Mozilla Firefox 4 is a faster, sleeker, and easier to use web browser. Does it stack up to Google Chrome and Microsoft Internet Explorer 9? Read on. Updated 23 March 2011. 

See also: Mozilla Firefox 5 review

A lot has changed in the browser universe since Firefox 3.0 launched in June 2008. Google Chrome burst on to the scene, and has undergone frequent updates since then. Microsoft released IE 8 and IE 9. Safari advanced from version 3 then to version 5 now.

While Mozilla made some improvements in Firefox 3.5 and 3.6 that improved performance and bolstered the feature set, Firefox started to feel like it was falling behind the curve. Firefox 4 makes Firefox competitive again, with its updated interface and improved performance.

Mozilla Firefox 4: Firefox Gets a Makeover

The first thing you'll notice is that Firefox 4 has a new look. Like many other modern browsers, Firefox 4 is designed to be as streamlined and as simple as possible. The Mozilla designers did a good job at simplifying the browser while maintaining the flexibility that Firefox is known for.

By default, Firefox 4 shows the address bar, a search field, the typical back/forward/reload/home buttons, the tab bar, and an orange "Firefox" button in the upper-left corner. There is no menu bar by default: Clicking the orange Firefox button brings up a single, well laid-out menu that contains most--if not all--of the menu items you're accustomed to using in older Firefox versions. I was a little thrown off by this button, though; most new browsers have their tools menus on the far-right edge of the toolbar, whereas the Firefox button is on the upper-left, but I was able to adjust fairly quickly.

If you're a Firefox power user - or just prefer the old way - you can bring back the classic menu bar by clicking the Firefox button, mousing over "Options," then selecting "Menu Bar" from the drop-down.

Mozilla Firefox 4: Pinning Web Apps

Another Chrome-inspired feature in Firefox 4 is the ability to "pin" Web apps to the tab bar. Open up any Web app (or any Web page, really) in a new tab, right click the tab, then select "Pin as App Tab." This will add a tab showing only that page's icon to the far left edge of the tab bar.

When you close then re-open Firefox, the pinned tabs will remain there. Whenever something in the Web app you pin updates--say, you get a new message in your Gmail inbox--the pinned tab will turn blue to notify you (again, very similar to Google Chrome).

These additions are great if you use lots of Web apps, but they're features that Chrome already has, so it does feel a bit like Firefox is playing catch-up here.

Mozilla Firefox 4: Stop Following Me!

Like IE9, Firefox now includes a feature to prevent sites from being able to track what you do online. This is a welcome addition, but it isn't without its problems. For one, it's an all-or-nothing feature--it's either on or off; there's no way to let some sites through and block others. And it isn't really universal yet: When you enable tracking protection in Firefox, it'll use what are called HTTP headers to tell the site that you don't want to be tracked. A simplified way of putting it is that when you visit a Website, Firefox will send a message to the site that you don't want to be tracked.
The problem is that Websites don't have to honor this request, thus rendering the tracking protection feature useless. Mozilla is working to make this feature an industry standard, so hopefully things will improve in time.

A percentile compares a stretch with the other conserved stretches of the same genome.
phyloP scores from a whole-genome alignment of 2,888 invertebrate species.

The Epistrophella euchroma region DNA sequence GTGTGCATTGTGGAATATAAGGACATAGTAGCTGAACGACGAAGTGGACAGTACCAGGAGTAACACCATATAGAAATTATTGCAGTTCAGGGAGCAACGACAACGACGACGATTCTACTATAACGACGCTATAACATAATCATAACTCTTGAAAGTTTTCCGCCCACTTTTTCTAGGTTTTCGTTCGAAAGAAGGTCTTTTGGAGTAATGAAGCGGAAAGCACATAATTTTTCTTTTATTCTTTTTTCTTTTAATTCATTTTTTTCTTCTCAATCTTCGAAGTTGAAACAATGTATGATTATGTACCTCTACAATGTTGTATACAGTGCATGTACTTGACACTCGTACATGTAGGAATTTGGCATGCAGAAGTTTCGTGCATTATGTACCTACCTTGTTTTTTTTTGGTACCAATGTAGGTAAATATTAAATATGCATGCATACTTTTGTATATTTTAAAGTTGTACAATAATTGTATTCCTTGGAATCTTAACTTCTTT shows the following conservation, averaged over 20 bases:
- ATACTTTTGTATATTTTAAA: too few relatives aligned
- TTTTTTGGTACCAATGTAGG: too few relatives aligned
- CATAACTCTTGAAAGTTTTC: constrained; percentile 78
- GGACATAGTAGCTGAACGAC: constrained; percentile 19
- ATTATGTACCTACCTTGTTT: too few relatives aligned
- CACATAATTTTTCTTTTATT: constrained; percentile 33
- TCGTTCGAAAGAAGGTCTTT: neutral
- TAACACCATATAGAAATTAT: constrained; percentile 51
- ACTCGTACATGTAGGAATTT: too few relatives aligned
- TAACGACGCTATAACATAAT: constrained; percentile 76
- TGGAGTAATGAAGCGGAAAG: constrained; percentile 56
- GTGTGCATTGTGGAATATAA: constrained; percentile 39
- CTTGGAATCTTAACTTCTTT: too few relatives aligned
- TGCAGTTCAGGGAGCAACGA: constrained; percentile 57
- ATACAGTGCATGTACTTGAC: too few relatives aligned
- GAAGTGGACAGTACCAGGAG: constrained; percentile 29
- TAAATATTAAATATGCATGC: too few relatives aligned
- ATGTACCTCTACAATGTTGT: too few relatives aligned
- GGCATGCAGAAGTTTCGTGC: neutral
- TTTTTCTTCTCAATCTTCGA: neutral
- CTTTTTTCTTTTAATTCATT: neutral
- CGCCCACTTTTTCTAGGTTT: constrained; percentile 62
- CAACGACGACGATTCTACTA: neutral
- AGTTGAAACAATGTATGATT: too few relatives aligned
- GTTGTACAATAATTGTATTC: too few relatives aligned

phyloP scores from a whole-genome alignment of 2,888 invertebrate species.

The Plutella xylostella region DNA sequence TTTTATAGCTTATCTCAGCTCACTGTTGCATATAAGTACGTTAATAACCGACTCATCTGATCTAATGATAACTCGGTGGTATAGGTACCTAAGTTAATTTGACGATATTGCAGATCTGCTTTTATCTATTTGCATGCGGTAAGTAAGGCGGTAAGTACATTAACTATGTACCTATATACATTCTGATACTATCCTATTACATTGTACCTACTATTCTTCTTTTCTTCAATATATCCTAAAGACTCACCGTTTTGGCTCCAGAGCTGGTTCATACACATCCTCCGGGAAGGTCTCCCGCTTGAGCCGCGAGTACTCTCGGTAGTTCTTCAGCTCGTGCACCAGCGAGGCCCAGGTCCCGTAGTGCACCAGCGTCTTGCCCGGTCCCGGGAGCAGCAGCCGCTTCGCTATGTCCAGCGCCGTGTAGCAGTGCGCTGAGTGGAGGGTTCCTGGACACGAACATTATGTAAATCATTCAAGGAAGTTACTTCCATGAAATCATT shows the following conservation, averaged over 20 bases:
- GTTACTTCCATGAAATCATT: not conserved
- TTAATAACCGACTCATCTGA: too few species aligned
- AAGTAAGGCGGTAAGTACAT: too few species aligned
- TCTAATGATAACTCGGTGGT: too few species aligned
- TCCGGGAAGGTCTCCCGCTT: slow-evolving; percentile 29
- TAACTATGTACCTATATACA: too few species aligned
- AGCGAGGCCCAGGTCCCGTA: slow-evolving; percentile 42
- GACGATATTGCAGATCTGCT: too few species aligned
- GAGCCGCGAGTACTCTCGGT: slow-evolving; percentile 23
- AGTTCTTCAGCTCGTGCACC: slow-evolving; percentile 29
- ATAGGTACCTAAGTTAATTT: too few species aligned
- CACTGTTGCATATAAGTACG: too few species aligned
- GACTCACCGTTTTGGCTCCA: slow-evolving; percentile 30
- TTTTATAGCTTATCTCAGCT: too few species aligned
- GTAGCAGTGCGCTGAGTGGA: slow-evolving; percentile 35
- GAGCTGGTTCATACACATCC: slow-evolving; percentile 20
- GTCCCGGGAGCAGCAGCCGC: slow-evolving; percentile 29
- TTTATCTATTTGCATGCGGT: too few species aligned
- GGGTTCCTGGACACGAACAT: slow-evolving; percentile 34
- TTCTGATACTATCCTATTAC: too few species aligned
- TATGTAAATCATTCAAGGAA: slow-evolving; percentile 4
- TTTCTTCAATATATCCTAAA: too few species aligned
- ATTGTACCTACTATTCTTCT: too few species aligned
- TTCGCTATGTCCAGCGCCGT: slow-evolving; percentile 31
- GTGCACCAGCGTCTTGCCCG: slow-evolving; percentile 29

Firefox 4 also sports a number of new features designed to improve page loading and rendering performance. Firefox 4 can take better advantage of your graphics card than Firefox 3.x could; using it to play videos, for example. Firefox 4 also includes an updated JavaScript engine that should improve performance of Web apps and certain elements of Web pages.

We haven't done any in-depth speed testing of Firefox 4, but we did test its JavaScript performance using the SunSpider 0.91 benchmark. Firefox 3.6 completed the test in 1103 milliseconds (ms) on average, which was the slowest among the major browsers (Safari, IE9, Chrome, Firefox, Opera). Firefox 4 completes the test in 363 ms on average, making it competitive with other current browsers (In my testing, all browsers averaged between 329 and 439 ms.)

Granted, your mileage may vary based on your hardware, operating system, and other factors, but there's no denying the fact that Firefox 4 is much faster at handling JavaScript than Firefox 3.6.

Mozilla Firefox 4: Stay in Sync

New in Firefox 4 is Firefox Sync, which lets you sync your bookmarks, browsing history, passwords, and other data with your other computers running Firefox. (This was previously available via an extension called Mozilla Weave.)

To use Firefox Sync, go to the Options Pane (open the Firefox menu and click Options,) then select Sync from the toolbar. From there, you can create a new Firefox Sync account. Setting up an account is fairly easy - it'll ask you to enter your e-mail address and create a password - but things get a little more complicated after that.

Firefox will give you an alphanumeric "Sync Key" that you'll need to write down, save to your disk, or print to keep safe. You'll need this key to be able to access your Firefox Sync account on another PC or smartphone, and if you lose it, you're out of luck--it can't be recovered.

Setting up a second device (PC, smartphone, etc...) to work with Firefox Sync also requires you to jump through some security hoops as well. For example, if you've already set up a Sync account and you want to set up Firefox Sync on your laptop so it stays in sync with what you have on your desktop, you'll need to go back to your desktop and enter in an authentication code.